Motorcycle Tips & Techniques

Motorcycle Safety/Dynamics

Skip Repetitive Navigational Links
Safety TipsNew Rider   Tip217   Print article Print

Your Motorcycle CANNOT Fall Down
(At any speed greater than 10 MPH)

By: James R. Davis


I have recently received a number of E-mails from new riders asking me to help them figure out how to deal with the fear they feel while riding at highway speeds and having to lean their bikes during turns. Invariably they tell me that they can't take those turns as fast as other riders do because they are afraid to lean the bikes enough to allow them to do so.

Despite the fact that their comments include all the information they need to know about their problem, they honestly don't get it. (That is, they know that if they do not go as fast as others do they will not lean their bikes as far as those others do either.)

So, here is a brief and possibly eye-opening response to those people and to those of you who are experiencing the same problem.

When you are moving at a speed in excess of about 10 MPH on your motorcycle, so long as you keep your tires on the ground (without losing traction), you CANNOT FALL DOWN. It is IMPOSSIBLE!

Balance is only required by you as a rider at speeds so slow that counter-steering doesn't work. Above that speed, not only is steering virtually effortless, it is the only thing that you CAN control about your motorcycle other than its speed. You are along just for the ride when traveling at speeds in excess of 10 MPH.

Your motorcycle does not have a brain and it does not, therefore, decide to do what you want it to, or not. Instead, it is just a dumb machine that ALWAYS follows the laws (of physics), even if you don't.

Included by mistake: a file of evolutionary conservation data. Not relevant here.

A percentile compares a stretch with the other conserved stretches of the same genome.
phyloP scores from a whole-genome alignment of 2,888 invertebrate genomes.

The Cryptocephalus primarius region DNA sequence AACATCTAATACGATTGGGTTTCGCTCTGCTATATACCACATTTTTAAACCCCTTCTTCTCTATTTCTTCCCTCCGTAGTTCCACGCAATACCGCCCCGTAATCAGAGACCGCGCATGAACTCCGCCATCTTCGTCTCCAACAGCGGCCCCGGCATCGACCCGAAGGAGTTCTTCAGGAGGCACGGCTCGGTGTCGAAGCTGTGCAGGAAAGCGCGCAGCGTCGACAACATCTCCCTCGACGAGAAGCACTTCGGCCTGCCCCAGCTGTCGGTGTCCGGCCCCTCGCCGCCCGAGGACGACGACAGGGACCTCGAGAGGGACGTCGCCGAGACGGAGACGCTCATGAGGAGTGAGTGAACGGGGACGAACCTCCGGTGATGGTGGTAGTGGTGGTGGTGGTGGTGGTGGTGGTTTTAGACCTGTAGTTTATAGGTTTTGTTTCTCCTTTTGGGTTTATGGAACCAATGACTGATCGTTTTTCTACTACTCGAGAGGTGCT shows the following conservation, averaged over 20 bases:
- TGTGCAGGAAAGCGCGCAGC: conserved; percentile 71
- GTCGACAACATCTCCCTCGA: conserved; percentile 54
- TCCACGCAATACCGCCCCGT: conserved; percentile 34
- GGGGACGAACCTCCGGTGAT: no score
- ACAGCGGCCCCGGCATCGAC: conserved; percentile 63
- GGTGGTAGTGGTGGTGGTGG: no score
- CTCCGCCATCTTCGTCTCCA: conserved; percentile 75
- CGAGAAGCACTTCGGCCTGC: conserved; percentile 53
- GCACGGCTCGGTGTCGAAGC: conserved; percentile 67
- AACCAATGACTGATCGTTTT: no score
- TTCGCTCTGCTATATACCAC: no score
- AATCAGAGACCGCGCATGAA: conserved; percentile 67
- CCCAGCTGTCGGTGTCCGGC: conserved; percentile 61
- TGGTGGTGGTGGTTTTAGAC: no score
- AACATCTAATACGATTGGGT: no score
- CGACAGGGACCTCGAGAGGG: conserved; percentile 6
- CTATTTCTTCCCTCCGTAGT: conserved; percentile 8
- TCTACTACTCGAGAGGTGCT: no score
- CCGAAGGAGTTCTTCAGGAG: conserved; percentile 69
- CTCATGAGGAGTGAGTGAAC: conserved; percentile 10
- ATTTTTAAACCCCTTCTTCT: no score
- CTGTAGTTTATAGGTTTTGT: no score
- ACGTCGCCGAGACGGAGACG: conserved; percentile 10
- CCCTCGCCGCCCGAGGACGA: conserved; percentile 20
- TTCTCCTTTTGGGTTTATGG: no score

And, you do NOT decide what the bike's lean angle will be when you are in a turn - the bike does that for you automatically, as a result of following those laws of physics.

The amount of centrifugal force generated in a turn is determined, exactly, and invariably, as a function of the square of your speed and the radius of the turn you are in. The greater the speed or the shorter that radius is, the steeper that lean angle will be. When the amount of centrifugal force is exactly equal to the force of gravity (discounting any effect that a side wind might have), the bike will be leaned over at exactly 45 degrees. Less centrifugal force, because gravity is constant, results in a smaller lean angle while if it is greater than gravity the lean angle will be greater than 45 degrees. *YOU* control the amount of centrifugal force by changing speed or by changing the radius of the turn you are in.

So, for example, if when you are riding at 45 MPH on a particular curve your lean angle might be 30 degrees and when you speed up to 55 MPH on that same curve that lean angle might be 35 degrees. That is the angle at which the force of gravity which is trying to pull you down is exactly offset by the centrifugal force being generated.

Why should that matter to you? Because not only is it impossible for that lean angle to be less than the one determined by the laws of physics as I just described, but because it CANNOT BE GREATER THAN THAT - in other words, IT CANNOT FALL OVER!

In order for the bike to fall over that lean angle would have to increase to well over 45 degrees at which point your pegs would scrape HARD and that, in turn, would lift your tires off the ground (which is why, then, you fall down.) But we already know that the lean angle CANNOT BE GREATER than the angle at which the centrifugal force and gravity are equally offsetting each other. In order to reach a 45 degree angle or more you have to deliberately increase your speed or shorten the radius of the turn.

Let me be very clear about the above. *YOU* can decide only the direction and the speed of travel of your motorcycle. Those things, in turn, determine what the lean angle of your bike is - not you. Once you have reached a lean angle of, say, 40 degrees, if you do not increase your speed or shorten the radius of the turn, your motorcycle (and rider) MUST maintain that lean angle - neither less than nor greater than that angle. So it CANNOT FALL DOWN.

The same is true at any lean angle. So long as your tires maintain traction and you are not dragging any parts of the bike, you CANNOT FALL DOWN.

There is something to be said about following the law, no?

Copyright ? 1992 - 2019 by The Master Strategy Group, all rights reserved.
http://www.msgroup.org

(James R. Davis is a recognized expert witness in the fields of Motorcycle Safety/Dynamics.)

     
Visitors
48,316,377
A plea for your help
Views
116,673,068